Broken, Abandoned, and Forgotten Code, Part 4

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In the last post, I described how upnpd’s sa_parseRcvCmd() function finds the body of a SOAP request and how it parses that SOAP request. This is a large and complicated function that processes many types of SOAP requests. I demonstrated how to work out the desired path of execution to decode and write firmware. At the end I made an educated guess as to how the SOAP request should be formed, and how the firmware should be represented in the request body.

In this post, we’ll start with some prototype code that will exercise the portions of upnpd we have analyzed so far. It satisfies the conditions that I described in parts 1, 2, and 3. Including:

  • The necessary timing games described in parts 1 and 2
  • The minimum Content-Length described in Part 1
  • The HTTP headers I described in Part 2
  • The SOAP request body I described in part 3

PoC Exploit Code

In the previous installment, I updated the git repository with working exploit code that satisfies the above conditions. There is no update to the code for Part 4; the previous part’s code is sufficient for now. You can clone the repo from:

Emulation and Debugging

Strictly speaking, you don’t need to debug upnpd for this installment, although it may help a little. In the next several installations of this series, however, it is assumed that readers who are following along will be emulating and debugging the target processes. If you are following along, it’s worth checking out my post on remote debugging with QEMU and IDA Pro. In that article, I walk you through running upnpd in emulation and attaching IDA Pro for debugging.

The exploit code from Part 3 allows you to specify an optional file as a command line argument to encode into the request. If you don’t provide an input file, then the entire firmware data will consist of a string “A”s. This is a good starting point as a long string of “A”s is easy to identify in a debugger’s memory trace.

Debugger memory trace showing the SOAP request just before base64 decoding.

Crash! Hopes and Dreams Wrecked

When I got to this point in my analysis, naturally the first thing I did was encode a legitimate firmware file into the request, in hopes the firmware would be successfully written. Surprise. This was not successful. The upnpd deamon crashed processing the request. It was at this point in the summer of 2013 that I chucked my laptop into the river and seriously considered a career change.

Don’t chuck your laptop into the river. Instead, let’s figure out why the program crashes when given a legitimate firmware. I encoded a legitimate firmware file (obtained from Netgear’s support website) into the SOAP request. When I sent that request to the UPnP daemon, the daemon crashed in sa_base64_decode(). My initial assumption was that this was a non-standard, possibly buggy, base64 decoder. I spent some time reversing the base64 decoding function. There was no obvious problem with it. Laptops were chucked.

It turns out, the problem isn’t with the base64 decoder, but something more obvious. The problem is with the buffer that the firmware gets decoded into.

Allocate a 4MB buffer for decoding

In the above screenshot, we see memory being allocated. The resulting buffer is used to hold the base64 decoded firmware. Note the instruction right after the jump to malloc() (On MIPS, the instruction right after a jump gets executed at the same time as the jump):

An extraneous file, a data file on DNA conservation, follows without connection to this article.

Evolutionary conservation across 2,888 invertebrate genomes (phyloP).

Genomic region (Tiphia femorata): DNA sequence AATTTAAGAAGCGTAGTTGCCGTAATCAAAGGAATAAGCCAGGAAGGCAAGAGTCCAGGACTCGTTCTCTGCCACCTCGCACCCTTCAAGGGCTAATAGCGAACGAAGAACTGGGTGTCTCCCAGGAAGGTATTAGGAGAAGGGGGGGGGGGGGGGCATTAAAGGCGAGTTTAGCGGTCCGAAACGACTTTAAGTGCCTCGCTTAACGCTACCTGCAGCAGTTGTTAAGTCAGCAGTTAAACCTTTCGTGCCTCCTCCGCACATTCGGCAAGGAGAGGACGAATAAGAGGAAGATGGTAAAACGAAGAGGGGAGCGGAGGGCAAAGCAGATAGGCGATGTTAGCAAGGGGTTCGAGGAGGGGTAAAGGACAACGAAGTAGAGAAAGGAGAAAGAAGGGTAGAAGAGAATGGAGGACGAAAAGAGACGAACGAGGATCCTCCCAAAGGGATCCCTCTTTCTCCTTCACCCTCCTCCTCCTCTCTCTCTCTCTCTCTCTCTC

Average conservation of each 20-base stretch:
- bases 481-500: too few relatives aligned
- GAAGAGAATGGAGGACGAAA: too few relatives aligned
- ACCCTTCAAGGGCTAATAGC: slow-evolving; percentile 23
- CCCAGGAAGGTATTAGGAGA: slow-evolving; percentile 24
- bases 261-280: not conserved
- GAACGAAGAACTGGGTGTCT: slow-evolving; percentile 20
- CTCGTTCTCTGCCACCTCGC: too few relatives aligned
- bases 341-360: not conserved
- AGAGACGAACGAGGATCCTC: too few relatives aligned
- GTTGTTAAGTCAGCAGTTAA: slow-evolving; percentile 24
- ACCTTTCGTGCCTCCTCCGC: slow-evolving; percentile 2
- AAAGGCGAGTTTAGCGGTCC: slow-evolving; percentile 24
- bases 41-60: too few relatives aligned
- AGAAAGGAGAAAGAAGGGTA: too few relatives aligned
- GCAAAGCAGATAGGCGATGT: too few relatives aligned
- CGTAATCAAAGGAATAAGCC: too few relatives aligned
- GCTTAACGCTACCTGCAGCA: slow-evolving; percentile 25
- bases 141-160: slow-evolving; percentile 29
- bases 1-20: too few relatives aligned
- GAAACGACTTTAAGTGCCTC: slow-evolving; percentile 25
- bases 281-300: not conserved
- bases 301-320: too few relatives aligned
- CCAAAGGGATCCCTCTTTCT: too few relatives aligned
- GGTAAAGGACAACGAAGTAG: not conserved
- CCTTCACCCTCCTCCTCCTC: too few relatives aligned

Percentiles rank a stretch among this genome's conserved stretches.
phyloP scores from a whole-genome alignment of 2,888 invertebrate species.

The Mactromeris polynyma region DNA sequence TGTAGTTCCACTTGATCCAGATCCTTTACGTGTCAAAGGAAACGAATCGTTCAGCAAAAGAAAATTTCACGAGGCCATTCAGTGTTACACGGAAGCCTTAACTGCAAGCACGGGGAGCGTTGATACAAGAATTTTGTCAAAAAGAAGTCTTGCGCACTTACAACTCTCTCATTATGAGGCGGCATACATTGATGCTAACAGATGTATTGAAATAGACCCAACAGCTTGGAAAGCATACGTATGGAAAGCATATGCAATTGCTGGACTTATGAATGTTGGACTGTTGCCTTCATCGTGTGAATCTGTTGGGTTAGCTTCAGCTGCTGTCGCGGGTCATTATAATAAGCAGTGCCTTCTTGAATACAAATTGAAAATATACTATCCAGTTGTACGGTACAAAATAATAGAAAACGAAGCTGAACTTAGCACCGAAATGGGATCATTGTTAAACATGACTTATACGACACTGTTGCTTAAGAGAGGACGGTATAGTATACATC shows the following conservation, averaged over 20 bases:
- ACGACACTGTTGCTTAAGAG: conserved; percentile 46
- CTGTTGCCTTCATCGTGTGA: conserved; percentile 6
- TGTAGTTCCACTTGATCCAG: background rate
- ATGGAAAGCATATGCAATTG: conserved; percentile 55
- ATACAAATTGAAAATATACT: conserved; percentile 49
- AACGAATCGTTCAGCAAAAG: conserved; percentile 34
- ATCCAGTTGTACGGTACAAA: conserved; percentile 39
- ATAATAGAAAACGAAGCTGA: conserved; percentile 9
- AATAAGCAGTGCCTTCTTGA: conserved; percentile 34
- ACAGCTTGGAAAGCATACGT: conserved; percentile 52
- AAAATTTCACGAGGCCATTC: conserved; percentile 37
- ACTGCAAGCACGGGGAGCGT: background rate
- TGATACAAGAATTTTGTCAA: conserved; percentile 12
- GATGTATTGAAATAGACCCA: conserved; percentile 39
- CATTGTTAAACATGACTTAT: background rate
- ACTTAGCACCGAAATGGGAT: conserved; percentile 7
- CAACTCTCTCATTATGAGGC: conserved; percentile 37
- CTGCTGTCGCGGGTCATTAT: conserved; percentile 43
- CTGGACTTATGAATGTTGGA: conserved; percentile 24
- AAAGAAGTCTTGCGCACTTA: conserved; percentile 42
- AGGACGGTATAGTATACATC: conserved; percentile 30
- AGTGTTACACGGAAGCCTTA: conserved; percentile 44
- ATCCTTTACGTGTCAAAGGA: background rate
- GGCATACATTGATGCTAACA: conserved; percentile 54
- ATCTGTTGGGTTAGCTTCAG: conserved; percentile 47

lui    $a0, 0x40

For those less familiar with MIPS assembly, the lui instruction means “load upper immediate.” This will load 0x40 into the upper half of the $a0 register. That means $a0 will contain 0x400000, or 4194304 in decimal. By convention, the $a0 register contains the first argument to a function, in this case malloc(), resulting in a 4MB[1] buffer to decode the firmware into. The size of a typical firmware image for this device is over 8MB:

zach@devaron:~/code/wifi-reversing/netgear/r6200 (0) $ ls -l R6200-V1.0.0.28_1.0.24.chk
-rw-r--r-- 1 zach zach 8851514 Jan 27  2014 R6200-V1.0.0.28_1.0.24.chk

In fact it’s closer to 9MB. This is what crashes the program. It’s unclear why the decoding isn’t done in place or why the distance between the opening and closing <NewFirmware> tags, which is calculated right before this operation, isn’t used to allocate the buffer.

In any case, this is the surest sign yet that the SetFirmware SOAP action isn’t completely implemented, and likely never actually worked in production firmware. If we’re going to exercise this functionality without crashing the program, it will be necessary to generate a replacement firmware image than is dramatically smaller[2] than the stock firmware. While possible, this is a non-trivial effort and will come with severe limitations. I’ll discuss shrinking the firmware in a later post.

Before spending time on making a smaller firmware, we have a few other things to work through. We need to work out (1) what sort of validation, if any, is done on the decoded firmware, and (2) how to satisfy that validation. Further, there may be additional bugs in upnpd preventing a firmware from being written to flash memory. If so, there will be no point in figuring out how to shrink the firmware.

We’ll start reverse engineering the firmware format in the next post.

[1] Technically this should be 4MiB, but in order to write that you have to say “mebibytes,” which is dumb. If you hear anyone saying “mebibyte” in public, you should punch them in the face. So I’m kicking it old-school with “MB.”

[2] This is the first of two potential buffer overflows that I am aware of in the firmware processing code. Some may see an opportunity here to exploit a heap-based buffer overflow. The approach I went with was to shrink the firmware to avoid crashing upnpd.